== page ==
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Serving People from Arrest to Reintegration

Downscaling Prisons: Lessons from Four States (The Sentencing Project; Justice Strategies)

  • Organization: The Sentencing Project
  • Document Type: Report
  • Date Created: Thursday, March 04, 2010
  • Submitted: Thursday, March 04, 2010
  • Attachment(s): LINK

This report released by Justice Strategies and The Sentencing Project, finds that four states - Kansas, Michigan, New Jersey, and New York - have reduced their prison populations by 5-20% since 1999 without any increases in crime. This came about at a time when the national prison population increased by 12%; and in six states it increased by more than 40%. The reductions were achieved through a mix of legislative reforms and changes in practice by corrections and parole agencies. The reforms included:

• Kansas - Changed sentencing guidelines to divert lower-level drug cases to treatment rather than incarceration; Expanded supportive services to people on parole supervision.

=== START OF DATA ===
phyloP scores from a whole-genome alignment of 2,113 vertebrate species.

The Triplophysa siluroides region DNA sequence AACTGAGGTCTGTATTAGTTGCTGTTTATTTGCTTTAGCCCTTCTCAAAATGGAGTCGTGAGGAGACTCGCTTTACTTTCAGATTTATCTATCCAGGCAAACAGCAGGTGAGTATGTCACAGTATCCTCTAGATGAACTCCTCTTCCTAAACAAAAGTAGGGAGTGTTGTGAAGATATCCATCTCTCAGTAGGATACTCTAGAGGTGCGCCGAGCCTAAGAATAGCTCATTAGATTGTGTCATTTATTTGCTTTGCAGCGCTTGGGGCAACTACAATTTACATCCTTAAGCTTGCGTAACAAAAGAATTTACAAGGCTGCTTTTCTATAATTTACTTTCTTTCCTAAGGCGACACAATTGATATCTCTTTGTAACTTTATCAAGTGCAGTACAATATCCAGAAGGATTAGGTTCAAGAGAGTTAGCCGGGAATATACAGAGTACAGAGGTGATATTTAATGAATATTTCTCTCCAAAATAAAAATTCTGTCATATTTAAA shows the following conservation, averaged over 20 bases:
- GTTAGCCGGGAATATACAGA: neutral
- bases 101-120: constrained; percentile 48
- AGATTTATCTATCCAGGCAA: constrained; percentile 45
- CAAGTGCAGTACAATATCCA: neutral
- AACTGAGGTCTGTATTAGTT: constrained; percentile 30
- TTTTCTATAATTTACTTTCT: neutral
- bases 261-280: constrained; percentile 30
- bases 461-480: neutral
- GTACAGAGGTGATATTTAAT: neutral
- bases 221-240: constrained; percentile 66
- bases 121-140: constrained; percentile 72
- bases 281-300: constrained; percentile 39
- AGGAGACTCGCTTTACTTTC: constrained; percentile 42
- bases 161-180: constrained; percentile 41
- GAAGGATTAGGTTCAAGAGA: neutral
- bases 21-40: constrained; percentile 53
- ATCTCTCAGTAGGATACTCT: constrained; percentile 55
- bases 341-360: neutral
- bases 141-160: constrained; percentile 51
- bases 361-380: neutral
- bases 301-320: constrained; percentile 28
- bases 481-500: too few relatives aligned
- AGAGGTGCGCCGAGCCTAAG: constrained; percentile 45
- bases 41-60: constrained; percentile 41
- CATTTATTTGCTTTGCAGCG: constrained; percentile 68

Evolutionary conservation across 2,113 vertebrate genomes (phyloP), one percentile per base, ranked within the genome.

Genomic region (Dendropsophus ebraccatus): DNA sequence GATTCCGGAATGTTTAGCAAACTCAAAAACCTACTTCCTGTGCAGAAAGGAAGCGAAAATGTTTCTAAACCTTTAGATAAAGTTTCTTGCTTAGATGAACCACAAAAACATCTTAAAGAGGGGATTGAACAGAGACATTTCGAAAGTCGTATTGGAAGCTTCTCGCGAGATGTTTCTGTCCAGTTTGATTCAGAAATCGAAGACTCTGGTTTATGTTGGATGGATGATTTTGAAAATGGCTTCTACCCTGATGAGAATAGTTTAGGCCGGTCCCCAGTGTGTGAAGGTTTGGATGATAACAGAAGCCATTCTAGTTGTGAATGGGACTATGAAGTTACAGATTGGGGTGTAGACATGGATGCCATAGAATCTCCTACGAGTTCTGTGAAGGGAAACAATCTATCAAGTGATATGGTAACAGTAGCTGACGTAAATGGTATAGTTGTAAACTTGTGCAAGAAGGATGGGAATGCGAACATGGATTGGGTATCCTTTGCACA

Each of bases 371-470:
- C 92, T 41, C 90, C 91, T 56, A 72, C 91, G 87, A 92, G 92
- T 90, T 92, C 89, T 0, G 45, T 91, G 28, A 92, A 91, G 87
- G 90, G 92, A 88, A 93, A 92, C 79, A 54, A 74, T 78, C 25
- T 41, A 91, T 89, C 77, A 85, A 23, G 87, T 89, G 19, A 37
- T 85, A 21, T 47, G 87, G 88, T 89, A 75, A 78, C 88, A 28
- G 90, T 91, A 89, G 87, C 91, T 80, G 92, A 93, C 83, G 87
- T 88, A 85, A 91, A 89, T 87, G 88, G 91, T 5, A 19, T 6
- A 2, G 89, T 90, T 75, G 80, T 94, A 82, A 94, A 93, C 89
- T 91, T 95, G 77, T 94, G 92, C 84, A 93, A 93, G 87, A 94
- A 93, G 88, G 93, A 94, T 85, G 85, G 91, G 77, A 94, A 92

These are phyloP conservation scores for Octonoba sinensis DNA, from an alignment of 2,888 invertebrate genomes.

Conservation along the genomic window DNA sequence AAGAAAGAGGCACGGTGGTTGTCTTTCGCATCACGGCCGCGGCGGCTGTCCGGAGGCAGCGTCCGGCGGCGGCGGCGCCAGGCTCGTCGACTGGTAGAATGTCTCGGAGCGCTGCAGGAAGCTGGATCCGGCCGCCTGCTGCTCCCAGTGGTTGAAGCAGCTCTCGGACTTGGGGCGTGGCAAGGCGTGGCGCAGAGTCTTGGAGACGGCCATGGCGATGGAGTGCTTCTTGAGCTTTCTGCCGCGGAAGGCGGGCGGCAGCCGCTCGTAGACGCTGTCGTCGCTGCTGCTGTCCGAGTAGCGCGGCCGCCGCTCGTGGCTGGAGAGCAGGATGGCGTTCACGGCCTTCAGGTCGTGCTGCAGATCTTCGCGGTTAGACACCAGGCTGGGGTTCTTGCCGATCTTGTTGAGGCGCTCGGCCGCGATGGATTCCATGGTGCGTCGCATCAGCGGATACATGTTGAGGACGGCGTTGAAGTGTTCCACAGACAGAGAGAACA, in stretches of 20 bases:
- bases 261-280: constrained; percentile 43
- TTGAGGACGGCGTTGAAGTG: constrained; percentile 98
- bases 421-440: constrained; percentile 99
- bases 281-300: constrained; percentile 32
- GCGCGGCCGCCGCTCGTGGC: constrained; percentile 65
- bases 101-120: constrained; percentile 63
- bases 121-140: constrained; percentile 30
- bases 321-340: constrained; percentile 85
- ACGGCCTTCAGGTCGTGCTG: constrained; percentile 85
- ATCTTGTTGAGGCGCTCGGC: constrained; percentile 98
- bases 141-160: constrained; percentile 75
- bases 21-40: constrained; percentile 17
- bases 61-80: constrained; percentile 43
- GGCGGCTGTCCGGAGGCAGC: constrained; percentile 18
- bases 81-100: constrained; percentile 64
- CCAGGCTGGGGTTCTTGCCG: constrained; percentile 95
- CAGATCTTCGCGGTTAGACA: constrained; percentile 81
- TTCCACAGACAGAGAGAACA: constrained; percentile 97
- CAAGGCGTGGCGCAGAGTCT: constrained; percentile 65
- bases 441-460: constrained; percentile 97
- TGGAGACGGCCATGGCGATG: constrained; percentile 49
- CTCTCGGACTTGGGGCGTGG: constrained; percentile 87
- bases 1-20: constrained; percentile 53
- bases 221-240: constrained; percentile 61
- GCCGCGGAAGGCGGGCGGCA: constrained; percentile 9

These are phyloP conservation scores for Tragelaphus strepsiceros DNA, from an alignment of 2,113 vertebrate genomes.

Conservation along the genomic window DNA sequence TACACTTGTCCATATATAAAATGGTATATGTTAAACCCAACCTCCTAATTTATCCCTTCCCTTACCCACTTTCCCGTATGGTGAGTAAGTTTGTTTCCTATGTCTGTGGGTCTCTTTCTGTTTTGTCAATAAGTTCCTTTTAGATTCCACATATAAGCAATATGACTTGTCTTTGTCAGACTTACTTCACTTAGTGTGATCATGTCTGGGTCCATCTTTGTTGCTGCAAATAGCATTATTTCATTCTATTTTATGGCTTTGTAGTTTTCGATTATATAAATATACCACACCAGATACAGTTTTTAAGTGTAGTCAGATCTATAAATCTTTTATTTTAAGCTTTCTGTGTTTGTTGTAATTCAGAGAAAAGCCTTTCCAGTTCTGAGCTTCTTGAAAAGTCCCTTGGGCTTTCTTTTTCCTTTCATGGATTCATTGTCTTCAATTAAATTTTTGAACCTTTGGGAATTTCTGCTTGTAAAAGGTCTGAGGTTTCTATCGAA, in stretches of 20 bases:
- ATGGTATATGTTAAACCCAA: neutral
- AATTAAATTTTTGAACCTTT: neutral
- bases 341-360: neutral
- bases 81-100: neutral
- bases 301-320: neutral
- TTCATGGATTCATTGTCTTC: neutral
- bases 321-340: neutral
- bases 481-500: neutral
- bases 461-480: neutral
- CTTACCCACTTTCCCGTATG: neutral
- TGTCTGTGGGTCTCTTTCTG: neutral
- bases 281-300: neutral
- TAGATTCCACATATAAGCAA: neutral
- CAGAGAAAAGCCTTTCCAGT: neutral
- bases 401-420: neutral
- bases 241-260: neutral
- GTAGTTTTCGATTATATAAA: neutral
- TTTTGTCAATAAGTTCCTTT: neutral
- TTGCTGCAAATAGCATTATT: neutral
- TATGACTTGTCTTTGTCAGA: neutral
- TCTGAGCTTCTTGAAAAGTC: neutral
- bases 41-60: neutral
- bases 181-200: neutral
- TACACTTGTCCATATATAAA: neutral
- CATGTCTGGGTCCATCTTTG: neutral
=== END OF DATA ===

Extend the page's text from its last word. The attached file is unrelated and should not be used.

• Michigan - Eliminated most mandatory minimum sentences for drug offenses; enacted statewide initiative to reduce parole revocations and enhance employment, housing, and treatment services for people leaving prison.
• New Jersey - Increased parole releases by adopting risk assessment instruments and utilizing day reporting centers and electronic monitoring.
• New York - Scaled back harsh drug penalties, established Drug Treatment Alternative to Prison programs, and applied "merit time" credits to speed up parole consideration.

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